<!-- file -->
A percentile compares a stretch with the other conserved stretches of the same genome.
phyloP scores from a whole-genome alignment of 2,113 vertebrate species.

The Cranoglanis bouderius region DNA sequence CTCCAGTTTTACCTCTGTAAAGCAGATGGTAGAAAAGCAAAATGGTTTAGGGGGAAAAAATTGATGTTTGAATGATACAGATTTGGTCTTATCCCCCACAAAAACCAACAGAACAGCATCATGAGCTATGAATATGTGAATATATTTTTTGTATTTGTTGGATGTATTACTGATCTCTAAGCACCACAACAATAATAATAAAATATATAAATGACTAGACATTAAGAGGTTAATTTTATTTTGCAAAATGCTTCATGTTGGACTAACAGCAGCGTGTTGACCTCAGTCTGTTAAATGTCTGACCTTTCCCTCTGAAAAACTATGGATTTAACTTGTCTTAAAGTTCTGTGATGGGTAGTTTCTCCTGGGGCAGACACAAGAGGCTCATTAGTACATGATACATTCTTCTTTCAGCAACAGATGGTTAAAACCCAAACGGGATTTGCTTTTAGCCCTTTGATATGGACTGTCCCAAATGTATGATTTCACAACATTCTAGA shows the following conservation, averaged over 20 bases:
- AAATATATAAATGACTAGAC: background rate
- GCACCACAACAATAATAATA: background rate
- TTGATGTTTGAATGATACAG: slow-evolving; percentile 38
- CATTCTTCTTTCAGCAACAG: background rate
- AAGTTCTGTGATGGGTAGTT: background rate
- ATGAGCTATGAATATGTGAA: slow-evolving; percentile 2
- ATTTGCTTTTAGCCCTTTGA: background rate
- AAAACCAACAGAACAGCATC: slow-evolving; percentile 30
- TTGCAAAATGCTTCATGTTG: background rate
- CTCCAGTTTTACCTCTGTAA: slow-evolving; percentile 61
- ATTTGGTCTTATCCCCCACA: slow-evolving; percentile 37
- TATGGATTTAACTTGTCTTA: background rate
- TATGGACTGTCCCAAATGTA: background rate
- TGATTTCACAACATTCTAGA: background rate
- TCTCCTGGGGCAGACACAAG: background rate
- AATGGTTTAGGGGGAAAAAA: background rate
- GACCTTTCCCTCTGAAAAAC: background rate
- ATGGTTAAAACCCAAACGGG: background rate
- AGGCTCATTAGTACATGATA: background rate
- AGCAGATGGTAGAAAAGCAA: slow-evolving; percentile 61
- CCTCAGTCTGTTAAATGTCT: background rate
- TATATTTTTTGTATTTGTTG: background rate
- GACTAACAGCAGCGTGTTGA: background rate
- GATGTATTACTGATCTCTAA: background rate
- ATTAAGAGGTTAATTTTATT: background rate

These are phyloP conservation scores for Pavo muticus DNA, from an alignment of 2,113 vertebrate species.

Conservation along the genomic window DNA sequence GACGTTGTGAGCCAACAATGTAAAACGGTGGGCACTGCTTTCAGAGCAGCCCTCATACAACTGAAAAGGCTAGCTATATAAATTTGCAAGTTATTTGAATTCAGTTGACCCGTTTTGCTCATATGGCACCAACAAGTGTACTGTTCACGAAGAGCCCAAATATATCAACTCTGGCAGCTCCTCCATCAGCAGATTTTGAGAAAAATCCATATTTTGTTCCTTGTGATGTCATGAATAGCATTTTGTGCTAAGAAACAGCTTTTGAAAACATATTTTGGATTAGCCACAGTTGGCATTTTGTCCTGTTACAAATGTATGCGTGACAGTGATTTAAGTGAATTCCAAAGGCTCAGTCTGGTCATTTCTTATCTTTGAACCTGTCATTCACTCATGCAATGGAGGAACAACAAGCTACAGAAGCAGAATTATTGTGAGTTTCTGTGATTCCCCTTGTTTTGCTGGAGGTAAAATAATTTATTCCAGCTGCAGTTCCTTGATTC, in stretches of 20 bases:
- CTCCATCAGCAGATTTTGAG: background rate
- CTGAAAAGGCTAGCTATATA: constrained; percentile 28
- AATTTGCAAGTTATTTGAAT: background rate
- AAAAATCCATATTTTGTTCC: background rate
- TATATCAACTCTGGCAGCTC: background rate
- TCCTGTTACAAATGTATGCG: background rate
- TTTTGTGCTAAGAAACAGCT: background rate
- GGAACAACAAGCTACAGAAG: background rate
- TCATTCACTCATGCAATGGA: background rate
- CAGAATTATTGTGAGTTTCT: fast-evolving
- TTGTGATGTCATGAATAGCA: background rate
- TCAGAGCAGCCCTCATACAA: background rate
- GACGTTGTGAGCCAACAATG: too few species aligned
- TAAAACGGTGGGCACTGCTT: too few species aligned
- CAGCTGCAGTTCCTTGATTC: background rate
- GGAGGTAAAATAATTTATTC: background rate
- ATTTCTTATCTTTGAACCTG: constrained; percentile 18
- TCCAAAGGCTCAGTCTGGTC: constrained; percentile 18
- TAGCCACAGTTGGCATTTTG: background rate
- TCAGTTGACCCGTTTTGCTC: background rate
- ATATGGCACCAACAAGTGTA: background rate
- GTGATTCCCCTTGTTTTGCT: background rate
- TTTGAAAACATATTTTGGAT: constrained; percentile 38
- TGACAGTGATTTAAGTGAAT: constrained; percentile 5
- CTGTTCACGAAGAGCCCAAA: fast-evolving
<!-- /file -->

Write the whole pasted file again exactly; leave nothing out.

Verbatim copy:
A percentile compares a stretch with the other conserved stretches of the same genome.
phyloP scores from a whole-genome alignment of 2,113 vertebrate species.

The Cranoglanis bouderius region DNA sequence CTCCAGTTTTACCTCTGTAAAGCAGATGGTAGAAAAGCAAAATGGTTTAGGGGGAAAAAATTGATGTTTGAATGATACAGATTTGGTCTTATCCCCCACAAAAACCAACAGAACAGCATCATGAGCTATGAATATGTGAATATATTTTTTGTATTTGTTGGATGTATTACTGATCTCTAAGCACCACAACAATAATAATAAAATATATAAATGACTAGACATTAAGAGGTTAATTTTATTTTGCAAAATGCTTCATGTTGGACTAACAGCAGCGTGTTGACCTCAGTCTGTTAAATGTCTGACCTTTCCCTCTGAAAAACTATGGATTTAACTTGTCTTAAAGTTCTGTGATGGGTAGTTTCTCCTGGGGCAGACACAAGAGGCTCATTAGTACATGATACATTCTTCTTTCAGCAACAGATGGTTAAAACCCAAACGGGATTTGCTTTTAGCCCTTTGATATGGACTGTCCCAAATGTATGATTTCACAACATTCTAGA shows the following conservation, averaged over 20 bases:
- AAATATATAAATGACTAGAC: background rate
- GCACCACAACAATAATAATA: background rate
- TTGATGTTTGAATGATACAG: slow-evolving; percentile 38
- CATTCTTCTTTCAGCAACAG: background rate
- AAGTTCTGTGATGGGTAGTT: background rate
- ATGAGCTATGAATATGTGAA: slow-evolving; percentile 2
- ATTTGCTTTTAGCCCTTTGA: background rate
- AAAACCAACAGAACAGCATC: slow-evolving; percentile 30
- TTGCAAAATGCTTCATGTTG: background rate
- CTCCAGTTTTACCTCTGTAA: slow-evolving; percentile 61
- ATTTGGTCTTATCCCCCACA: slow-evolving; percentile 37
- TATGGATTTAACTTGTCTTA: background rate
- TATGGACTGTCCCAAATGTA: background rate
- TGATTTCACAACATTCTAGA: background rate
- TCTCCTGGGGCAGACACAAG: background rate
- AATGGTTTAGGGGGAAAAAA: background rate
- GACCTTTCCCTCTGAAAAAC: background rate
- ATGGTTAAAACCCAAACGGG: background rate
- AGGCTCATTAGTACATGATA: background rate
- AGCAGATGGTAGAAAAGCAA: slow-evolving; percentile 61
- CCTCAGTCTGTTAAATGTCT: background rate
- TATATTTTTTGTATTTGTTG: background rate
- GACTAACAGCAGCGTGTTGA: background rate
- GATGTATTACTGATCTCTAA: background rate
- ATTAAGAGGTTAATTTTATT: background rate

These are phyloP conservation scores for Pavo muticus DNA, from an alignment of 2,113 vertebrate species.

Conservation along the genomic window DNA sequence GACGTTGTGAGCCAACAATGTAAAACGGTGGGCACTGCTTTCAGAGCAGCCCTCATACAACTGAAAAGGCTAGCTATATAAATTTGCAAGTTATTTGAATTCAGTTGACCCGTTTTGCTCATATGGCACCAACAAGTGTACTGTTCACGAAGAGCCCAAATATATCAACTCTGGCAGCTCCTCCATCAGCAGATTTTGAGAAAAATCCATATTTTGTTCCTTGTGATGTCATGAATAGCATTTTGTGCTAAGAAACAGCTTTTGAAAACATATTTTGGATTAGCCACAGTTGGCATTTTGTCCTGTTACAAATGTATGCGTGACAGTGATTTAAGTGAATTCCAAAGGCTCAGTCTGGTCATTTCTTATCTTTGAACCTGTCATTCACTCATGCAATGGAGGAACAACAAGCTACAGAAGCAGAATTATTGTGAGTTTCTGTGATTCCCCTTGTTTTGCTGGAGGTAAAATAATTTATTCCAGCTGCAGTTCCTTGATTC, in stretches of 20 bases:
- CTCCATCAGCAGATTTTGAG: background rate
- CTGAAAAGGCTAGCTATATA: constrained; percentile 28
- AATTTGCAAGTTATTTGAAT: background rate
- AAAAATCCATATTTTGTTCC: background rate
- TATATCAACTCTGGCAGCTC: background rate
- TCCTGTTACAAATGTATGCG: background rate
- TTTTGTGCTAAGAAACAGCT: background rate
- GGAACAACAAGCTACAGAAG: background rate
- TCATTCACTCATGCAATGGA: background rate
- CAGAATTATTGTGAGTTTCT: fast-evolving
- TTGTGATGTCATGAATAGCA: background rate
- TCAGAGCAGCCCTCATACAA: background rate
- GACGTTGTGAGCCAACAATG: too few species aligned
- TAAAACGGTGGGCACTGCTT: too few species aligned
- CAGCTGCAGTTCCTTGATTC: background rate
- GGAGGTAAAATAATTTATTC: background rate
- ATTTCTTATCTTTGAACCTG: constrained; percentile 18
- TCCAAAGGCTCAGTCTGGTC: constrained; percentile 18
- TAGCCACAGTTGGCATTTTG: background rate
- TCAGTTGACCCGTTTTGCTC: background rate
- ATATGGCACCAACAAGTGTA: background rate
- GTGATTCCCCTTGTTTTGCT: background rate
- TTTGAAAACATATTTTGGAT: constrained; percentile 38
- TGACAGTGATTTAAGTGAAT: constrained; percentile 5
- CTGTTCACGAAGAGCCCAAA: fast-evolving